All that hard work has paid off, as the runaway success of TKM has drawn attention from all over the world, with growing interest from countries like Indonesia, Vietnam, the United States and Italy to produce local versions of the show. There is also a stage version of TKM lined up for next year, to be produced by the Singapore Repertory Theatre.
CheeK, however, is looking forward to handing over the reins to a new director for the second season of the show, so he can concentrate on other projects.
"I'm hyper active… I can't do just one thing! I am very curious about what the next phase of entertainment is going to be, and my next project will probably be another high concept project," he said. "One of the key mantras of The Group Entertainment is that we want to increase people's happiness quotient. I want to do something that can entertain and make people's lives better."
One thing is for sure, whatever he decides to do in the future, you can be certain there will be a healthy dose of cheek in it.
The Kitchen Musical airs on Ntv7 (Tuesdays at 8.30pm) and AXN (Astro Ch 701 on Saturdays at 8pm).Full content generated by Get Full RSS.
Posted: 24 Nov 2011 11:39 PM PST
The station offers you easy cash!
IT'S nerve-racking, mind-numbing yet highly rewarding and that pile of cash could be yours in a flash if you get the correct answers to Red FM's Blankety Blank and Red FM's What's The Movie contests.
Designed to get your mornings going, the Red FM's Breakfast Show With Rudy And Jeremy (Monday to Friday, 6am-10am) serves a platter of Today's Best Music, entertaining features and exciting contests. And one contest that can start the day off right is Red FM's Blankety Blank where you stand a chance to win a generous cash prize. All you have to do is guess the missing word from a sentence given out by the lively duo. For example, "She went to the *blank*."
If you haven't been able to figure out the missing word, you have another shot at sweeping up the prize money on the Red FM's Drive Show With Terry (Monday to Friday, 3pm-7pm).
Have a fun-filled journey as you make your way back to home sweet home. Put your passion for the movies to the test with Red FM's What's The Movie.
A short sound clip from a movie will be played, just correctly identify the clip and win the money that's up for grabs.
With the prize money for each contest snowballing if no one gets it right, it will get you cracking to find the answers.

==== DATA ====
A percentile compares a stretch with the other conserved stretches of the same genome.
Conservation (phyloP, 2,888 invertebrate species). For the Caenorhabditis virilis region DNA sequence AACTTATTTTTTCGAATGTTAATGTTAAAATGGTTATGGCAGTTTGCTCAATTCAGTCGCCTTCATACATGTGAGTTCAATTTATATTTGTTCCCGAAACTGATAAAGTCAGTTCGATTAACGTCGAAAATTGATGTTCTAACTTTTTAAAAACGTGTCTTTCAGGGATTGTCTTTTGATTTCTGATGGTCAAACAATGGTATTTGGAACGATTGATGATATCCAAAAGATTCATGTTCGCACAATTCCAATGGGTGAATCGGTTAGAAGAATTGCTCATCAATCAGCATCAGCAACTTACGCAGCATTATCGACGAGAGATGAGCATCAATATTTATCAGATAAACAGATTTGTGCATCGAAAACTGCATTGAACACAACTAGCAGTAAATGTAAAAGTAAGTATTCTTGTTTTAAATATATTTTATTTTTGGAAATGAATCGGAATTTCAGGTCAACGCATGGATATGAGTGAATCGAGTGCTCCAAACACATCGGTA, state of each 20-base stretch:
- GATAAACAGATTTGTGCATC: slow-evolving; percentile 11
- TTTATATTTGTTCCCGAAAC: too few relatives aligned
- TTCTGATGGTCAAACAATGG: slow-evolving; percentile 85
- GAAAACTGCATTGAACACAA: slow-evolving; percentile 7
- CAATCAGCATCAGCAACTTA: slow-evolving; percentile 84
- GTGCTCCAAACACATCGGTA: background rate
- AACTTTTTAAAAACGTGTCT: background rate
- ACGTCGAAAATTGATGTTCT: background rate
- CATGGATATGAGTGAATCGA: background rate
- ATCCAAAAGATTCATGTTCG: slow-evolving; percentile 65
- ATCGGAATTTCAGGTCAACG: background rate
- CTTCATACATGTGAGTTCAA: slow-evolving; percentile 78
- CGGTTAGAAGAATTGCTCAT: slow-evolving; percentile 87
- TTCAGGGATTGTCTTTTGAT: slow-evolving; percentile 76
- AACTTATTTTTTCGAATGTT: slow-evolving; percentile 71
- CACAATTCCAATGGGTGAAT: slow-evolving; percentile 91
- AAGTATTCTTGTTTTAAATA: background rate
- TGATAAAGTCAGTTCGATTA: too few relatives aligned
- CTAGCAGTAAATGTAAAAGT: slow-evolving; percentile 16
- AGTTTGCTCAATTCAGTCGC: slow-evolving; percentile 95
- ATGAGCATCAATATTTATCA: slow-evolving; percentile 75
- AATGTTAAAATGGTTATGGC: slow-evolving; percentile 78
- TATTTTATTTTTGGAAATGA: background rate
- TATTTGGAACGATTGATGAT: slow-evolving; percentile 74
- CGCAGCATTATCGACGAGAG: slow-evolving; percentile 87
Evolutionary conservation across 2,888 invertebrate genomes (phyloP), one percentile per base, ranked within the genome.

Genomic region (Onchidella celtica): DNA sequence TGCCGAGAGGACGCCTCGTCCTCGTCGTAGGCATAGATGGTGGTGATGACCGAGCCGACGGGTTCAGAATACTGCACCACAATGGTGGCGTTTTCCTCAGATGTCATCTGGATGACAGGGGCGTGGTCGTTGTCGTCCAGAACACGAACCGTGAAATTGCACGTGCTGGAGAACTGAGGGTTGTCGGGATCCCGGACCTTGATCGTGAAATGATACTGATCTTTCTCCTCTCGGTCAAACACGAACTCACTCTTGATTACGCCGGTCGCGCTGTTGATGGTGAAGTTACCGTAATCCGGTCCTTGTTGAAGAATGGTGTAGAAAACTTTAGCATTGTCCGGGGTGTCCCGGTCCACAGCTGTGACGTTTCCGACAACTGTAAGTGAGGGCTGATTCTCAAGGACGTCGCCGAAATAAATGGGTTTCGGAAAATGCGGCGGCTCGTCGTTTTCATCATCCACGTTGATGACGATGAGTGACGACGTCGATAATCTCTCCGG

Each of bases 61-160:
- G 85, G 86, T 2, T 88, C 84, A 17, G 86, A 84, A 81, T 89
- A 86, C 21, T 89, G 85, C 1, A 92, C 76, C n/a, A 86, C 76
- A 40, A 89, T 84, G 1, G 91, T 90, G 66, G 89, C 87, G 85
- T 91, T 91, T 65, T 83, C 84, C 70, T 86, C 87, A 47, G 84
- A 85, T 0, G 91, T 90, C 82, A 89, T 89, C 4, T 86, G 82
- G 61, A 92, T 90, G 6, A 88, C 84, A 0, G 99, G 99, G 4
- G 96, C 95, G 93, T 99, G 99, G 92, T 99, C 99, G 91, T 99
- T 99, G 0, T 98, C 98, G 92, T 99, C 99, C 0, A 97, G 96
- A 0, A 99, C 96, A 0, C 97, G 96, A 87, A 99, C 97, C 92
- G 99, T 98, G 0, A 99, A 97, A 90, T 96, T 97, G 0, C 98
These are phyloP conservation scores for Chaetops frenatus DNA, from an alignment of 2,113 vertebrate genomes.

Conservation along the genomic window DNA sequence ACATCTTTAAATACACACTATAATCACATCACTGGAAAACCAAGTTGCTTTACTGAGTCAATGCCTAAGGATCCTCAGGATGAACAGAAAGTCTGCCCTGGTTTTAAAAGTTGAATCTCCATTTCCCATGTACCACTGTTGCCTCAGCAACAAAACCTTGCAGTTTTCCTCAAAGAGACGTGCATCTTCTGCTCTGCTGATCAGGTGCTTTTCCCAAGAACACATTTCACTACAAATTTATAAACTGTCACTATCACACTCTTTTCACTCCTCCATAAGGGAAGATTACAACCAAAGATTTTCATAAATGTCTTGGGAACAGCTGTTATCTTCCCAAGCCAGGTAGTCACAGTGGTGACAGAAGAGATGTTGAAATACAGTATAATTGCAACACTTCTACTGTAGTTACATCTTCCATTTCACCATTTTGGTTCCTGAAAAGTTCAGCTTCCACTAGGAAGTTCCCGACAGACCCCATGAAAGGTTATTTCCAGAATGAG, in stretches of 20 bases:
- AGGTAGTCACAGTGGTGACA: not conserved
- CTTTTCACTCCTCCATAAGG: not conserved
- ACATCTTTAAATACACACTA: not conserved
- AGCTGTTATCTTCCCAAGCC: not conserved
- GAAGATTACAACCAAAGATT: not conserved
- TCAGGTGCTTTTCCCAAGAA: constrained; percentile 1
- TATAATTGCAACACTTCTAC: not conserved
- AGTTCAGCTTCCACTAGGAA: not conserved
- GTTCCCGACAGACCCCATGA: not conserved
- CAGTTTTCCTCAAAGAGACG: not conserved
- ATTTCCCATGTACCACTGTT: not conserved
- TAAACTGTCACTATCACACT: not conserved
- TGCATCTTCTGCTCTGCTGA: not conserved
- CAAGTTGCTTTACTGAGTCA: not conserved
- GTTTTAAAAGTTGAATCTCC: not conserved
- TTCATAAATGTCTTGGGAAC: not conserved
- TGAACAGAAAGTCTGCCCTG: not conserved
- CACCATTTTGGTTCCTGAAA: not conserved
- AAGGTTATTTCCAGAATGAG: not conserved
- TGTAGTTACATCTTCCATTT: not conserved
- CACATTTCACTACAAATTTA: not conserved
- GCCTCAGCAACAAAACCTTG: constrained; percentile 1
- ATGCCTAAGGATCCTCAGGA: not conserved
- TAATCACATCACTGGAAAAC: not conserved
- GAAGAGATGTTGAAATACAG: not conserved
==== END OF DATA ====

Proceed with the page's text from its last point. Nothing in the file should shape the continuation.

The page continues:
Check out Red FM's website at www.red.fm as all the wrong answers are put up to help increase your chances of guessing the right word or movie.
You can also log on to the website for terms and conditions. Join the Red FM Malaysia Facebook fan page (www.facebook.com/redfm.my) and follow them on Twitter (@iloveredfm) for the latest updates of the contest.
Red FM is owned and operated by The Star.
Red FM's station frequencies: Taiping, Kedah, Perlis and Pulau Langkawi: 98.1 FM; George Town and Seberang Prai: 107.6 FM; Ipoh: 106.4 FM; Klang Valley, Negri Sembilan and Tapah: 104.9 FM; Kuantan: 91.6 FM; Batu Pahat and Malacca: 98.9 FM; Johor Baru and Singapore: 92.8 FM.Full content generated by Get Full RSS.
Posted: 24 Nov 2011 11:40 PM PST
THIS Christmas, local Chinese radio station 988 wants to spread more Christmas cheer around town.
The station's deejays Anson, Hau Min, Yi Hui and Nick bring you a brand new Christmas song entitled It's Merry Xmas Now to celebrate the festive season.
It's Merry Xmas Now is produced with great dedication, from the concept, songwriting to music and music video production. The song is written by Dickson Chai. DJ Anson, one of the singers, said: "For once, this year, we're having a new Christmas song instead of the classic Christmas collections. Hence, we're very determined to make it as awesome as possible."
When asked about their desired Christmas gifts, the four deejays humorously wished for romantic interests so that they do not have to spend the festive season alone. However, they were quick to add that they would most probably be celebrating with friends.
During the festive season, 988 remembers the less unfortunate – the flood victims in Thailand.
In conjunction with a fund-raising charity concert to be held this Sunday at Berjaya Times Square, Kuala Lumpur, from noon till 5pm, 988 is donating 500 copies of the CD single for sale and all proceeds will be channelled to the flood victims.
The song, sung in Mandarin and peppered with English, is now played exclusively on 988 so try to catch it on air. For more information, visit www.988.com.my. 988 is owned and operated by The Star.Full content generated by Get Full RSS.